Flags are a common element of our society. They’re so ubiquitous that we often don’t even stop to think about them. At school, you simply study them, memorize them and associate them with a particular country. Rarely do we go any deeper into their meanings. The truth is, a country’s flag is not something they just randomly picked one day. There’s always a story behind that flag, sometimes on many levels. Let’s go beyond the surface and take look at the Icelandic flag and what it symbolizes. That way, when you visit Iceland you will know a little bit more about the country than the average visitor.

Three Icelandic flags symbolizing the Atlantic Ocean, Scandinavian Christianity and the country's fiery volcanoes

Independence Day

Who hasn’t proudly whipped out their country’s flag at the Olympics, the World Cup or some other international event? Or maybe you’ve even painted your face with the colors of your flag? Perhaps during a day of national celebration like Independence Day in the United States or Bastille Day in France. You are sure to see flags waving during these types of parades and processions. The point is, at some time in our lives we’ve all used a flag for something. The function of a flag is to represent a specific group within society, transmit certain messages or delimit territories. Although it may be hard to believe, flags are not a modern invention. Did you know that one of the first mentions regarding the existence and use of flags dates back to 5,000 BC? They frequently used the chiefs of the tribes as a symbol representing specific groups.

Returning to a less distant past, other ancient civilizations like the Romans used banners with symbols related to the empire. These banners were molded in such a way that they became more flexible and portable. They were used with the cavalry and were placed on animals or on poles to fly in the wind. These banners eventually became flags as we know them today. The Roman legions were represented by an eagle. But what about the Icelanders?

Flag of the alquila (eagle) in Siena, Italy


What the Icelandic flag symbolizes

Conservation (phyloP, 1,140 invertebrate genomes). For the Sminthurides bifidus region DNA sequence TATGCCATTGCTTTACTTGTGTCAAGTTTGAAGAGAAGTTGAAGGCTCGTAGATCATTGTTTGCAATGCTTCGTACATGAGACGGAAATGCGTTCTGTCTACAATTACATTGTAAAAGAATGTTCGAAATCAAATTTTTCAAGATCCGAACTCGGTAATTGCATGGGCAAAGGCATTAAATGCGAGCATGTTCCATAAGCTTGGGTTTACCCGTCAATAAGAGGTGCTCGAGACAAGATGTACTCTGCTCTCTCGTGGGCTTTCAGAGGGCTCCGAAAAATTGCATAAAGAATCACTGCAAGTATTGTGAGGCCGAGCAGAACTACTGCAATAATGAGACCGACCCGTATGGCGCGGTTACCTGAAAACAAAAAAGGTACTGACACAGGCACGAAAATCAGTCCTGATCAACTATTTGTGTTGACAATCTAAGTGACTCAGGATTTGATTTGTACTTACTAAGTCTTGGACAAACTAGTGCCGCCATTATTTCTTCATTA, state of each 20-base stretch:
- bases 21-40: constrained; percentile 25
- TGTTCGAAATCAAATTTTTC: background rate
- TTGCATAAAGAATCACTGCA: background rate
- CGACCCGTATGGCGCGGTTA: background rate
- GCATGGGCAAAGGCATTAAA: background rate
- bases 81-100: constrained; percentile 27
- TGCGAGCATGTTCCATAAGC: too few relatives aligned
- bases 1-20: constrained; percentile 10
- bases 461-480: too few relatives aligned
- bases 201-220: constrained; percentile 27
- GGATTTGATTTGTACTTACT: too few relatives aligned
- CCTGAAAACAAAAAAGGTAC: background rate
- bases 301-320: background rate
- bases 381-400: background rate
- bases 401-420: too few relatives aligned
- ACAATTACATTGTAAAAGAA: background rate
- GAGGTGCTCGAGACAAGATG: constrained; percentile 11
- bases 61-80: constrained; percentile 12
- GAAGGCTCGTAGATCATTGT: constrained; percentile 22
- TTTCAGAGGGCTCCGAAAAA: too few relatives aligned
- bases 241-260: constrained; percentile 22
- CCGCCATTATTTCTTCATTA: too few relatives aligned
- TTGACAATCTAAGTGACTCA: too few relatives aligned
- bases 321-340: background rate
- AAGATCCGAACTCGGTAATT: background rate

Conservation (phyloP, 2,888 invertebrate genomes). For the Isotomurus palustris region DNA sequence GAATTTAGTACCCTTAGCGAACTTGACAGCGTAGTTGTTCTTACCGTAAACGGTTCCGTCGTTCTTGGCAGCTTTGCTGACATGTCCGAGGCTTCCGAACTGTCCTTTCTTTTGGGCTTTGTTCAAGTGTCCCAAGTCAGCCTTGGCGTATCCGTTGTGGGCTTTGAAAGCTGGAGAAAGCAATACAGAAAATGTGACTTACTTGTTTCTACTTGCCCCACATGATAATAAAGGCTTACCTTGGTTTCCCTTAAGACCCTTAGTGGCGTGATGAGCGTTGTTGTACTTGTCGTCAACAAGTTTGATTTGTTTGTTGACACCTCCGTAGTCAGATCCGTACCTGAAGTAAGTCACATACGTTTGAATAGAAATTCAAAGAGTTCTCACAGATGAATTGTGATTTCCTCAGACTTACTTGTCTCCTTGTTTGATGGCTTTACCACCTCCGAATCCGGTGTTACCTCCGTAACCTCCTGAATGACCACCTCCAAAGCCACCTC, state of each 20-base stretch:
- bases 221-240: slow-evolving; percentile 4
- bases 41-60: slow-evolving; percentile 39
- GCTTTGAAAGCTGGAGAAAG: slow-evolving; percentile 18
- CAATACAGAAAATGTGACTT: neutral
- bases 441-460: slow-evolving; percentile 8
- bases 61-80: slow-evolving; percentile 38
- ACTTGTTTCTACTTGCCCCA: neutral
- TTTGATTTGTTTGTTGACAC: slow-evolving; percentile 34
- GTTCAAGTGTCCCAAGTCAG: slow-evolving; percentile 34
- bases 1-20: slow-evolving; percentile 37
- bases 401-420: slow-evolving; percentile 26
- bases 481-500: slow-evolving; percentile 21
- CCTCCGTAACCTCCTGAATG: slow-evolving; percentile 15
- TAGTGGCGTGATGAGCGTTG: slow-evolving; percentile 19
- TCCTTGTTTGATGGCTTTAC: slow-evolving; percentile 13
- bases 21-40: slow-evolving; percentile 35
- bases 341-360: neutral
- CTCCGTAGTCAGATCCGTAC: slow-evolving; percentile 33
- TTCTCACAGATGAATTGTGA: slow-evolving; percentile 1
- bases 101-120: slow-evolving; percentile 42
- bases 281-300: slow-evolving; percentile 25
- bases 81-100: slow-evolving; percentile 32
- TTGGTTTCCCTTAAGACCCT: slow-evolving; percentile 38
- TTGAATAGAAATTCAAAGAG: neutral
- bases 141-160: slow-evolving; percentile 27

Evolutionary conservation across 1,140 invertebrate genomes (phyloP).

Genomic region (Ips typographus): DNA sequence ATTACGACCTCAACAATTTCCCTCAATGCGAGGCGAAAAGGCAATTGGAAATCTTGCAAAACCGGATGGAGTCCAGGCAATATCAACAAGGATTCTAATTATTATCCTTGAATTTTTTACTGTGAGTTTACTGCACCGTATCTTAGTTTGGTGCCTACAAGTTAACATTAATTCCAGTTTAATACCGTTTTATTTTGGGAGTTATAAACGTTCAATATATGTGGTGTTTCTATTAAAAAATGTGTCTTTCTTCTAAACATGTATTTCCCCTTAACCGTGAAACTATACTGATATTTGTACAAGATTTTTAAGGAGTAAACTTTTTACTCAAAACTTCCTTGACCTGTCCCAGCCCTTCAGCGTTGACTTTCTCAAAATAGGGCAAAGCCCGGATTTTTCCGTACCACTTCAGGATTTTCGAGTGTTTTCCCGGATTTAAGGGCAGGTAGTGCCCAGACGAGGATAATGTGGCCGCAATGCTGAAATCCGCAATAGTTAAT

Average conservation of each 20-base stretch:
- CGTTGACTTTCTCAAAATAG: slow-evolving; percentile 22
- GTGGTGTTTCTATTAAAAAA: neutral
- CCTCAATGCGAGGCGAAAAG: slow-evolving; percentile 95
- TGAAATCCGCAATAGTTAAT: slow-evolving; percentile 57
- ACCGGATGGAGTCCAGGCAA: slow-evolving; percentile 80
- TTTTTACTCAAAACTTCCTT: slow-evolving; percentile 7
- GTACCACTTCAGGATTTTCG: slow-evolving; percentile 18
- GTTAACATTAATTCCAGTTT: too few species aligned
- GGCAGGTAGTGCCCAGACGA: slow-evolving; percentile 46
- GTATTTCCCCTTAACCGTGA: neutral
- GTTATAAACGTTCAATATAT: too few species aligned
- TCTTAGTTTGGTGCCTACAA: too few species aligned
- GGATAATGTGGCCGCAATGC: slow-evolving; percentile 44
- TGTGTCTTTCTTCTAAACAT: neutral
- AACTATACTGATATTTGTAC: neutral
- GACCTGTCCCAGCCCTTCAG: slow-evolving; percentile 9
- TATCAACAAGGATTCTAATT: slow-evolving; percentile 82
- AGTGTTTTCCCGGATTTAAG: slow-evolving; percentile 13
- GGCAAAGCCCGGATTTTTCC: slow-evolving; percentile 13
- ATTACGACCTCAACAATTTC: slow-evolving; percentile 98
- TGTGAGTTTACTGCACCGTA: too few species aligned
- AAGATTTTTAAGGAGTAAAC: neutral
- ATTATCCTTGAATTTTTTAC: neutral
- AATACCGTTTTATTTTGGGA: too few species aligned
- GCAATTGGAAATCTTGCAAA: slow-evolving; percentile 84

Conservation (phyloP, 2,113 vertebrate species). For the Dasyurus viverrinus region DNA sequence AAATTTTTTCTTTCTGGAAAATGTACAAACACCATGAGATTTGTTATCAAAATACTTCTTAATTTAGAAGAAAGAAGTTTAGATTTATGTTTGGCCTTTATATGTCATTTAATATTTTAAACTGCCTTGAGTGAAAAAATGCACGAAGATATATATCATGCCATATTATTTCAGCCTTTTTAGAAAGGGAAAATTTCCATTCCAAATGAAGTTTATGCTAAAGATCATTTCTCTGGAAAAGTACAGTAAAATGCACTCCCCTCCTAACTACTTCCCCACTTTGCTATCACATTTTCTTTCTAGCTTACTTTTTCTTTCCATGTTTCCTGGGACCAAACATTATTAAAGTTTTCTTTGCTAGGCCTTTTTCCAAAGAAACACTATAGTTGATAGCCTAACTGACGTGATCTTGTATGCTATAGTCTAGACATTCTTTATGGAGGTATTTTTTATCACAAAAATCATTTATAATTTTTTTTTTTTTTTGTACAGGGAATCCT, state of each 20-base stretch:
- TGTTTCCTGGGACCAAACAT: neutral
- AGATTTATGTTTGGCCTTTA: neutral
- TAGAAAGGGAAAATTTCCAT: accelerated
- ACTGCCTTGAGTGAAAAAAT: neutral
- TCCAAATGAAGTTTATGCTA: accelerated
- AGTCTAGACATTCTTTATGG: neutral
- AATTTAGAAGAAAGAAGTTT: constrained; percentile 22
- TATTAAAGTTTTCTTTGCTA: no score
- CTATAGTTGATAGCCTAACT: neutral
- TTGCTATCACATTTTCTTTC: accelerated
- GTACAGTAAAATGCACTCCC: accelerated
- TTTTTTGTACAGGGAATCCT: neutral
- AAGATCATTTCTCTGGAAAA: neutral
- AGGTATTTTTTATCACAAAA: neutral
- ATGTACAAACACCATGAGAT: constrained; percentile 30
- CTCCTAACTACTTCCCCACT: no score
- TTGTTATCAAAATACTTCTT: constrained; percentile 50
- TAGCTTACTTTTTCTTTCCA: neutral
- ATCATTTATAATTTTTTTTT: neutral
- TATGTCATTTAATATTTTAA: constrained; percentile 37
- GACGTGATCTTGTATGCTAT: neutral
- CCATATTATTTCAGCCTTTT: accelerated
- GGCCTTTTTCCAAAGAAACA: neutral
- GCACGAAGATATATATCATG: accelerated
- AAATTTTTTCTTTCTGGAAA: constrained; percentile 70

The Icelandic flag is relatively new. It was officially adopted on June 1944, the day on which Iceland became a republic.

Iceland was previously under the rule of the Danish crown, which is why they did not have a national symbol that they could call their own. Even so, part of the history and relationship with the Danish people is still reflected in the symbolism of the flag. The Icelandic insignia consists of a blue background with a white cross and inside of it, a slightly smaller red cross. This cross is known as the Nordic or Scandinavian cross. All Scandinavian countries, with the exception of Greenland, have adopted this symbol in their modern flags.

The first flag to carry the cross was the Danish one, which was used as a badge on their merchant ships. The cross represents Christianity and has the peculiarity of not being centered, but rather is located in the left of center on each flag. You can see why when the flags are hung from a different angle.

All of the Nordic flags with the cross representing Christianity


What the colors of the Icelandic flag mean

Apart from the symbolism of the cross, the colors of the Icelandic flag are also loaded with meaning. For most Icelanders, it is the reflection of the landscape of their beautiful country. The flag has a blue background that represents the waters of the Atlantic Ocean, which surrounds the island on all four sides. The red inside the cross is reminiscent of the lava of the many active volcanoes that the island has. And finally, the white background of the cross is for the snow and ice that covers much of the country.

Fun facts and trivia about Iceland’s flag

Icelandic law will put you in prison for up to a year in cases of disrespecting the country’s national symbol. There are also a series of instructions on how to fly it.

  • It should not be flown until 7:00 in the morning.
  • It is not recommended to fly it after sunset. If it is still flying at this time, it shouldn’t go past midnight. This does not apply to official events, funerals or other acts of commemoration where the flag can fly as long as the event lasts.

So there you have it! You are now an expert on Iceland’s flag!

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